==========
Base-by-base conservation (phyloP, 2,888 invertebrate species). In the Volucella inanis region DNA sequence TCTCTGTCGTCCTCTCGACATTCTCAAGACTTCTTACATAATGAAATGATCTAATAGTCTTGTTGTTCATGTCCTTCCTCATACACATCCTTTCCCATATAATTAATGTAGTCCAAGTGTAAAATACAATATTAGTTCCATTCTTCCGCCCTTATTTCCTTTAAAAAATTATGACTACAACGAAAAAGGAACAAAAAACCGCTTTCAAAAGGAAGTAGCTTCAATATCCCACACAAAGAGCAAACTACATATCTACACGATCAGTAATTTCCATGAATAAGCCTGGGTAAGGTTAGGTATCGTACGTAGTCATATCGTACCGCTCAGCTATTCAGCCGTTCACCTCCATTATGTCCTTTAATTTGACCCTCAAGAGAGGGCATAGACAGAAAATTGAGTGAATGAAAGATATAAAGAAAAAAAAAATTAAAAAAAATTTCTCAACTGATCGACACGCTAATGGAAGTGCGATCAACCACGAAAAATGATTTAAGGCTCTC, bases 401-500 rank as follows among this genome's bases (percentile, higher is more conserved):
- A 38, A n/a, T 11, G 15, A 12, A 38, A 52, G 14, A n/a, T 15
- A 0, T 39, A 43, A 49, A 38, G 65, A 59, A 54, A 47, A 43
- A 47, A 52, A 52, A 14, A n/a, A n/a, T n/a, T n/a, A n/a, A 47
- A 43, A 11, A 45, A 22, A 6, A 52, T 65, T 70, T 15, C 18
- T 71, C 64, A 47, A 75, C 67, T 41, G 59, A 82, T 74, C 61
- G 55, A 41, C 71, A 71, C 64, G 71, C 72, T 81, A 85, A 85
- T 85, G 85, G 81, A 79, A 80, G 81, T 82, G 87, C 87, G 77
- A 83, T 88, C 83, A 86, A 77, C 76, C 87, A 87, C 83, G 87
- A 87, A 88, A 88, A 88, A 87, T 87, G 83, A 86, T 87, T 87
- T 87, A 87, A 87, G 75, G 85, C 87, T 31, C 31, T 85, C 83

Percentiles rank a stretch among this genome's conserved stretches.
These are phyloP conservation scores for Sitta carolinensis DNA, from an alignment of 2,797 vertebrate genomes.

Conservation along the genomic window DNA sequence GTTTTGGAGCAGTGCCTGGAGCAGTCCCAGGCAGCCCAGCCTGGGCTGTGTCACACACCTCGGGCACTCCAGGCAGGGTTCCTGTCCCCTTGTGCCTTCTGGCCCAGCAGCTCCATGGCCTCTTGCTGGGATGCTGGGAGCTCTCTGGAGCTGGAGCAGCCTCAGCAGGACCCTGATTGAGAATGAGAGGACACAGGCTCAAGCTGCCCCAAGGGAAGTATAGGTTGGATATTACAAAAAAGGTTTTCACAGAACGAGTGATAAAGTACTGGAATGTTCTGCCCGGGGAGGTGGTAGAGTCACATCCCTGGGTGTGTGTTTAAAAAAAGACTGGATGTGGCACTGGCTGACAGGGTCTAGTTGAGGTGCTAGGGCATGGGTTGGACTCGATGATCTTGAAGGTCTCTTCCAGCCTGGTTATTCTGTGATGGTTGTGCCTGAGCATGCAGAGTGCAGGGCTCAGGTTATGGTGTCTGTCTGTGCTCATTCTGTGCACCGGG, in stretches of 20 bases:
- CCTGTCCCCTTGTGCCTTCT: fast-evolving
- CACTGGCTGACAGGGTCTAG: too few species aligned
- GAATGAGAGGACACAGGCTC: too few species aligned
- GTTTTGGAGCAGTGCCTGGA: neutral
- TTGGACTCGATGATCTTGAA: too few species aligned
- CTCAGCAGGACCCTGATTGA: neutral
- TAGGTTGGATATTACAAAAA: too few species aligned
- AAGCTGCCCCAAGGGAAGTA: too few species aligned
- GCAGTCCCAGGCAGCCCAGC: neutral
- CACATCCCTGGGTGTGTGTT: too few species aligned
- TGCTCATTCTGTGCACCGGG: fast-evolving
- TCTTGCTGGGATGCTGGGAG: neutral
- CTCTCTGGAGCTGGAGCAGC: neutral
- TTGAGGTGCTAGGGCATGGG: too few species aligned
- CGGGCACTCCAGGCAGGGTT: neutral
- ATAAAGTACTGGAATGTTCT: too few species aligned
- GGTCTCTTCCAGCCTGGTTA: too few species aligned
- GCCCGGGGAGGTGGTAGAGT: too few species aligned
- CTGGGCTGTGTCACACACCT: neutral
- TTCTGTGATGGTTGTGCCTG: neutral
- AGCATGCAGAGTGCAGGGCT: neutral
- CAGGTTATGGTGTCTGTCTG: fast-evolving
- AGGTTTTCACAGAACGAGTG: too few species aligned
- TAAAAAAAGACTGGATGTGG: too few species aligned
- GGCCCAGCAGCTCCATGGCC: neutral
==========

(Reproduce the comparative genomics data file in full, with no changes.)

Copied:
Base-by-base conservation (phyloP, 2,888 invertebrate species). In the Volucella inanis region DNA sequence TCTCTGTCGTCCTCTCGACATTCTCAAGACTTCTTACATAATGAAATGATCTAATAGTCTTGTTGTTCATGTCCTTCCTCATACACATCCTTTCCCATATAATTAATGTAGTCCAAGTGTAAAATACAATATTAGTTCCATTCTTCCGCCCTTATTTCCTTTAAAAAATTATGACTACAACGAAAAAGGAACAAAAAACCGCTTTCAAAAGGAAGTAGCTTCAATATCCCACACAAAGAGCAAACTACATATCTACACGATCAGTAATTTCCATGAATAAGCCTGGGTAAGGTTAGGTATCGTACGTAGTCATATCGTACCGCTCAGCTATTCAGCCGTTCACCTCCATTATGTCCTTTAATTTGACCCTCAAGAGAGGGCATAGACAGAAAATTGAGTGAATGAAAGATATAAAGAAAAAAAAAATTAAAAAAAATTTCTCAACTGATCGACACGCTAATGGAAGTGCGATCAACCACGAAAAATGATTTAAGGCTCTC, bases 401-500 rank as follows among this genome's bases (percentile, higher is more conserved):
- A 38, A n/a, T 11, G 15, A 12, A 38, A 52, G 14, A n/a, T 15
- A 0, T 39, A 43, A 49, A 38, G 65, A 59, A 54, A 47, A 43
- A 47, A 52, A 52, A 14, A n/a, A n/a, T n/a, T n/a, A n/a, A 47
- A 43, A 11, A 45, A 22, A 6, A 52, T 65, T 70, T 15, C 18
- T 71, C 64, A 47, A 75, C 67, T 41, G 59, A 82, T 74, C 61
- G 55, A 41, C 71, A 71, C 64, G 71, C 72, T 81, A 85, A 85
- T 85, G 85, G 81, A 79, A 80, G 81, T 82, G 87, C 87, G 77
- A 83, T 88, C 83, A 86, A 77, C 76, C 87, A 87, C 83, G 87
- A 87, A 88, A 88, A 88, A 87, T 87, G 83, A 86, T 87, T 87
- T 87, A 87, A 87, G 75, G 85, C 87, T 31, C 31, T 85, C 83

Percentiles rank a stretch among this genome's conserved stretches.
These are phyloP conservation scores for Sitta carolinensis DNA, from an alignment of 2,797 vertebrate genomes.

Conservation along the genomic window DNA sequence GTTTTGGAGCAGTGCCTGGAGCAGTCCCAGGCAGCCCAGCCTGGGCTGTGTCACACACCTCGGGCACTCCAGGCAGGGTTCCTGTCCCCTTGTGCCTTCTGGCCCAGCAGCTCCATGGCCTCTTGCTGGGATGCTGGGAGCTCTCTGGAGCTGGAGCAGCCTCAGCAGGACCCTGATTGAGAATGAGAGGACACAGGCTCAAGCTGCCCCAAGGGAAGTATAGGTTGGATATTACAAAAAAGGTTTTCACAGAACGAGTGATAAAGTACTGGAATGTTCTGCCCGGGGAGGTGGTAGAGTCACATCCCTGGGTGTGTGTTTAAAAAAAGACTGGATGTGGCACTGGCTGACAGGGTCTAGTTGAGGTGCTAGGGCATGGGTTGGACTCGATGATCTTGAAGGTCTCTTCCAGCCTGGTTATTCTGTGATGGTTGTGCCTGAGCATGCAGAGTGCAGGGCTCAGGTTATGGTGTCTGTCTGTGCTCATTCTGTGCACCGGG, in stretches of 20 bases:
- CCTGTCCCCTTGTGCCTTCT: fast-evolving
- CACTGGCTGACAGGGTCTAG: too few species aligned
- GAATGAGAGGACACAGGCTC: too few species aligned
- GTTTTGGAGCAGTGCCTGGA: neutral
- TTGGACTCGATGATCTTGAA: too few species aligned
- CTCAGCAGGACCCTGATTGA: neutral
- TAGGTTGGATATTACAAAAA: too few species aligned
- AAGCTGCCCCAAGGGAAGTA: too few species aligned
- GCAGTCCCAGGCAGCCCAGC: neutral
- CACATCCCTGGGTGTGTGTT: too few species aligned
- TGCTCATTCTGTGCACCGGG: fast-evolving
- TCTTGCTGGGATGCTGGGAG: neutral
- CTCTCTGGAGCTGGAGCAGC: neutral
- TTGAGGTGCTAGGGCATGGG: too few species aligned
- CGGGCACTCCAGGCAGGGTT: neutral
- ATAAAGTACTGGAATGTTCT: too few species aligned
- GGTCTCTTCCAGCCTGGTTA: too few species aligned
- GCCCGGGGAGGTGGTAGAGT: too few species aligned
- CTGGGCTGTGTCACACACCT: neutral
- TTCTGTGATGGTTGTGCCTG: neutral
- AGCATGCAGAGTGCAGGGCT: neutral
- CAGGTTATGGTGTCTGTCTG: fast-evolving
- AGGTTTTCACAGAACGAGTG: too few species aligned
- TAAAAAAAGACTGGATGTGG: too few species aligned
- GGCCCAGCAGCTCCATGGCC: neutral